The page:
Anchorage, Alaska (AP) —The wreckage of a helicopter that crashed last weekend and killed five people must be lifted from the mountains by the company that owns it, a US investigator said.
An Airbus AS350BB helicopter crashed on Saturday near the Nick Glacier north of Anchorage, killing pilots and four passengers, including the wealthiest in the Czech Republic. There was one survivor.
The National Transportation Safety Board is investigating a crash on rugged terrain that is only accessible by helicopter, just north of Anchorage. According to Tom Chapman, a member of the NTSB’s board of directors, the downed helicopter is owned and operated by Wasilla’s Soli helicopter.
Clint Johnson, head of the agency’s Alaska division, said Soli’s insurance company was responsible for lifting the wreckage off the mountain in the hope that it would be handed over to investigators.
He said he was expected to leave the mountains by the weekend if the weather was nice.
The helicopter appears to have collided with a mountain 10 to 15 feet (3.05 to 4.57 meters) below the ridgeline at an altitude of about 5,500 feet (1,676 meters). The helicopter then rolled 800-900 feet (244-274 meters) downhill, Chapman said.
According to Chapman, the last satellite-based signal broadcast from the helicopter was at 6:34 pm. The helicopter was reported to have been overdue at 8:30 pm, with two guides and three guests on a heli-skiing adventure trip from Toldo Mountain Lodge. A search for the aircraft found it after an hour.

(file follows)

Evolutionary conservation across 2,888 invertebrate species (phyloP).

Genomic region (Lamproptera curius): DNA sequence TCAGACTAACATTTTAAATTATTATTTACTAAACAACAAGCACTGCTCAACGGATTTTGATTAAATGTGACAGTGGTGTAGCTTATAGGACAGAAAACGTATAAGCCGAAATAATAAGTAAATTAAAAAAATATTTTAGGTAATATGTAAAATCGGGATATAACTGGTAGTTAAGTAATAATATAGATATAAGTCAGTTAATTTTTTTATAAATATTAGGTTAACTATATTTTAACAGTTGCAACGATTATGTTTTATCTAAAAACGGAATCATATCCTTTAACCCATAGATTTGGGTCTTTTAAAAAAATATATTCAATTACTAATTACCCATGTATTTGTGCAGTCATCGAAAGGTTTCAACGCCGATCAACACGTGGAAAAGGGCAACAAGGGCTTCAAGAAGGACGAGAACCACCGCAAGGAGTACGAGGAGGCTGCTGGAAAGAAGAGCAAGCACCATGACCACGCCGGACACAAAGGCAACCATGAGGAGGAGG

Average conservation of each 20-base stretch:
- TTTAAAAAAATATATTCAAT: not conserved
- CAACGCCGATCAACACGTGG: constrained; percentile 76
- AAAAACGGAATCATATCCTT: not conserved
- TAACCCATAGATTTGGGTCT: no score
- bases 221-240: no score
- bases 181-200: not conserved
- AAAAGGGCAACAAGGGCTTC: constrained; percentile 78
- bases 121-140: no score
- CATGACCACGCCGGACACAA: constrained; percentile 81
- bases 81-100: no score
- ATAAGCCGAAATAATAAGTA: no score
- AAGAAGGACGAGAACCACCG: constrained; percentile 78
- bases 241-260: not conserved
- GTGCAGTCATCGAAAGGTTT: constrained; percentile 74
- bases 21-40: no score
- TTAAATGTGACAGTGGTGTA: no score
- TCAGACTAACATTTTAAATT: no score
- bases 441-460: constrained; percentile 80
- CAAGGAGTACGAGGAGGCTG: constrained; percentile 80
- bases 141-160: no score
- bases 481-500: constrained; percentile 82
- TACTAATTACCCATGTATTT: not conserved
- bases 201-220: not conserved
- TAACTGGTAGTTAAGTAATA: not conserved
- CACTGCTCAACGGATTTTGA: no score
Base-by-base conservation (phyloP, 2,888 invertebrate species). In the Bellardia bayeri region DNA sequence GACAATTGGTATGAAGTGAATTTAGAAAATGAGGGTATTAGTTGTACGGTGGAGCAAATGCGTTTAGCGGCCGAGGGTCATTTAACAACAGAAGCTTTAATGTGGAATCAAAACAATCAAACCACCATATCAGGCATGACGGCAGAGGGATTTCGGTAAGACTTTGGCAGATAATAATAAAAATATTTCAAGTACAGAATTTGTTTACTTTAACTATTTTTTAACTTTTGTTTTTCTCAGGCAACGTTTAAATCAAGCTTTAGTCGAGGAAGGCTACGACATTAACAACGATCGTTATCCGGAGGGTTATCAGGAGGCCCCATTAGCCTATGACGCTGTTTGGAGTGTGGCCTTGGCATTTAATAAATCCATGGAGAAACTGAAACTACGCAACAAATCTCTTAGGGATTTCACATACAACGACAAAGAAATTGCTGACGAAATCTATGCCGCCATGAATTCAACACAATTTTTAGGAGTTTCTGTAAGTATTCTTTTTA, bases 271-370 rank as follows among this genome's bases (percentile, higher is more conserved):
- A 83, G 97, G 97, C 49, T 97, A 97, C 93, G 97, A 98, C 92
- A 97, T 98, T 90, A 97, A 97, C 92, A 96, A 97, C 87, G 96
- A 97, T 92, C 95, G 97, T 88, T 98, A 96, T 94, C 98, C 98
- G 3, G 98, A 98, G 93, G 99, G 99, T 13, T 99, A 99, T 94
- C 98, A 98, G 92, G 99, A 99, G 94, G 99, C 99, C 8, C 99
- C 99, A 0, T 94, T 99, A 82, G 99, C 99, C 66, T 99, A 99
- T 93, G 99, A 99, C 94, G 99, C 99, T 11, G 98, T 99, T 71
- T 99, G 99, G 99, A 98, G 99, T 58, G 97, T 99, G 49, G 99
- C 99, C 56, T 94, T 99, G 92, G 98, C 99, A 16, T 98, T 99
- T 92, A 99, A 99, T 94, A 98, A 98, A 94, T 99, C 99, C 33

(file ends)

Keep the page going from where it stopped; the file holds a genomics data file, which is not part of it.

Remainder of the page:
Volunteers from the Alaska Mountain Rescue Group and the Alaska National Guard recovered their bodies on Sunday prior to the expected storm.
Some of the items investigated by federal agents include why the aircraft was not reported two hours late, weather conditions, pilot experience and history, and helicopter airworthiness.
A half-day heli-skiing flight was arranged through a lodge contracted with a Soli helicopter for an excursion. Packages start at $ 15,000 per person.
The helicopter had to submit a flight plan or use electronics to allow authorities to track the aircraft.
“Soloy Helicopters would like to extend our deepest condolences to the family members who died in the March 27 accident in Alaska, including their dear colleagues who died in the accident,” said a previous company statement. I will. “Safety is our number one priority and we are based in the spirit of working with the National Transportation Safety Board (NTSB) and other local authorities as the investigation into this accident continues.”
A Soli spokesman said the company had no additional comments as the crash was under investigation.
The frequent guests killed in the crash were Czech Republic billionaire Petr Kellner (56) and Czech Republic Benjamin Larochaix (50). Colorado guide Gregory Harms, 52, was also killed. According to Troopers, Alaska, two Girdwood Sean McManamy (38) and Anchorage pilot Zachary Russell (33) live in Alaska.
The survivor was David Holbus, 48, also from the Czech Republic. He was seriously listed at the Providence Alaska Medical Center in Anchorage on Wednesday.
Lieutenant Colonel Keenan Zerkel, Lieutenant Colonel of the Alaska Air Force, said the director of the Alaska Rescue Coordination Center said Holbus was found alive in the helicopter when the rescue team arrived around 12:30 am on Sunday.